早春賦, William W. Spearman IV, from the album “Beautiful Japanese Songs” (2006)
So, fasting, how are things going? So far I have been following a 1 meal a day regimen and allowing myself a 4 hour window between 6 and 10 PM for eating and snacking. Blood sugars are testing at 5.0 to 7.5 international (the conversion factor is 18 for those who want to see that in American units , eg. 7×18=126, at least that is how I think it converts) and I think that is getting close to normal, or at least a close to normal as you can measure with meter technology that is + or – 20% accurate. Resting blood pressure is 110/60 today and weight is 234 Lbs. (or 106 Kg). I am in trace keytosis and I feel great.
(If you haven’t read my previous posts on this topic here , and here, and here, and here, and here, then let it be known that when I was diagnosed with type 2 diabetes 7 years ago I was 270 Lbs., blood sugars were in the high teens, and blood pressure was in the 140 over 90 range. I felt like crap! And for most of the last 7 years I have struggled with pills, diet, and exercise, mostly with little long term success.
In January of this year I was testing blood sugars of 16.0 to 17.0 while taking 4 Metformin and a Gliclazide daily. We were talking about starting on Insulin injections. Things were not getting better and the prognosis was not good. I started fasting in January as part of a spiritual exercise. Then good things started happening to my body. My first reaction was “What the heck is happening?” then I started digging and found Jason Fung. The rest I have blogged about.)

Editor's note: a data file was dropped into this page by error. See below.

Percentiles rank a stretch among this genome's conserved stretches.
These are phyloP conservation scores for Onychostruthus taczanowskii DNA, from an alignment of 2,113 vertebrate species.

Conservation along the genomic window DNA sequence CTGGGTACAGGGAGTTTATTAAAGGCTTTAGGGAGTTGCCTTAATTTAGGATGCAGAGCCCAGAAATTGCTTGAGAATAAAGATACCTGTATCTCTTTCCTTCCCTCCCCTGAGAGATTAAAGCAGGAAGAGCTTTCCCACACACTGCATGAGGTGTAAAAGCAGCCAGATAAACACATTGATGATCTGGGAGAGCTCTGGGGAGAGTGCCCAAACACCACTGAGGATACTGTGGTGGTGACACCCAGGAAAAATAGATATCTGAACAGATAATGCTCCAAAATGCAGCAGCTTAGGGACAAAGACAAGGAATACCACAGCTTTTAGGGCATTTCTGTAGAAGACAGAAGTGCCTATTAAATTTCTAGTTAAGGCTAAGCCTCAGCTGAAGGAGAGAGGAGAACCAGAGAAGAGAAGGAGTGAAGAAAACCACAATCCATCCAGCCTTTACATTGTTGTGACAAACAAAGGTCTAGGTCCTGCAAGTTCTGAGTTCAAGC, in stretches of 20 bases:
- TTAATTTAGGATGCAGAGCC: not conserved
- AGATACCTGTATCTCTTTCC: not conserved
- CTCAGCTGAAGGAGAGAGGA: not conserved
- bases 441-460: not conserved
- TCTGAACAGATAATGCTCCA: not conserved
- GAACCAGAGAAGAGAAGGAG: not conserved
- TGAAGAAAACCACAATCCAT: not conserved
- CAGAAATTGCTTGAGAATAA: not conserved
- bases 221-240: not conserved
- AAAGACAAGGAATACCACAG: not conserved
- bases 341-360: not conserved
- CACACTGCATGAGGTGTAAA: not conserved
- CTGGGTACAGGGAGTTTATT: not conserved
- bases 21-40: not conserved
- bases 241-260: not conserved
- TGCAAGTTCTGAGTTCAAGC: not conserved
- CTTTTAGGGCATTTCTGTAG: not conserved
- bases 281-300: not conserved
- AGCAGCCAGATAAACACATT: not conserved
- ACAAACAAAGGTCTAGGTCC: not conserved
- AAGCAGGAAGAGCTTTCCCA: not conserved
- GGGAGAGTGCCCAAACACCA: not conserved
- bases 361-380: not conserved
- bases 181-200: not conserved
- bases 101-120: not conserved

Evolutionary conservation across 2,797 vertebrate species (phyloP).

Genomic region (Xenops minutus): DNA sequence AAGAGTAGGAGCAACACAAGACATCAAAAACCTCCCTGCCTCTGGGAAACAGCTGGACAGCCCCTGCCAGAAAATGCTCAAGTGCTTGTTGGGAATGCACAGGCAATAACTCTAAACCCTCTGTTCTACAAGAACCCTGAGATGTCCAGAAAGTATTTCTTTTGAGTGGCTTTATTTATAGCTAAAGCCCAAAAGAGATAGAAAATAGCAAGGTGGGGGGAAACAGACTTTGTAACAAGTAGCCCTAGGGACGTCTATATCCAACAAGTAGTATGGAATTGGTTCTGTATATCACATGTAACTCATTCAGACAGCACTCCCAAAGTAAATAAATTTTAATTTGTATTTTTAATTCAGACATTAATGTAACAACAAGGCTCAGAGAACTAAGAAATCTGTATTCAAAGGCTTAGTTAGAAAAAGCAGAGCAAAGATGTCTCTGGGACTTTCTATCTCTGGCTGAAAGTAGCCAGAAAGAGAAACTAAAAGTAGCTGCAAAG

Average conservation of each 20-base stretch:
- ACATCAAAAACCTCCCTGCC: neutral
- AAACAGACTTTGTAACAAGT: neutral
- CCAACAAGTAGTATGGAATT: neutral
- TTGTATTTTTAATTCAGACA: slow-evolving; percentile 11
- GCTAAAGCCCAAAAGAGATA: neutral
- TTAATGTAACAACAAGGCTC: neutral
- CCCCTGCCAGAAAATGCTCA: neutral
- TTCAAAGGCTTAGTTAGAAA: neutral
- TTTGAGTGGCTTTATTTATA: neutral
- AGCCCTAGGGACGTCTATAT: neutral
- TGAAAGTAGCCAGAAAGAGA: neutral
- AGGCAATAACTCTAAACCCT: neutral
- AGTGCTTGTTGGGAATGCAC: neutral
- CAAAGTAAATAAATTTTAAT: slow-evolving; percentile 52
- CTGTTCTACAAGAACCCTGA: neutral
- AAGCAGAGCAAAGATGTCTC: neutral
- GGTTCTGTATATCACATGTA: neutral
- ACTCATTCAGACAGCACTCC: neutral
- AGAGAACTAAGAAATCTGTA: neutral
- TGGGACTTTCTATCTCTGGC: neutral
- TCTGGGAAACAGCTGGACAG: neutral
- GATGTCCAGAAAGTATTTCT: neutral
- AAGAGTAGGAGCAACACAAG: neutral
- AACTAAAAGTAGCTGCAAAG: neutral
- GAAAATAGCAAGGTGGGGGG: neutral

So back to the here and now. I have been watching a lot of videos on YouTube and some TED talks about weight loss, aging, diabetes and how to treat it and am observing that they fall into two broad categories. The first category holds the vast majority of these presenters – who are basically using existing research (not their own) to debunk all the currently accepted or even medically recommended methods for dealing with weight loss and with “type 2 diabetes”.
This category contains all the specialists, gurus, consultants, program deliverers, diet preachers, experts, who are trying to turn sick folks away from the generally accepted practices of the medical community so that they can convert them to their “specialist” path to health.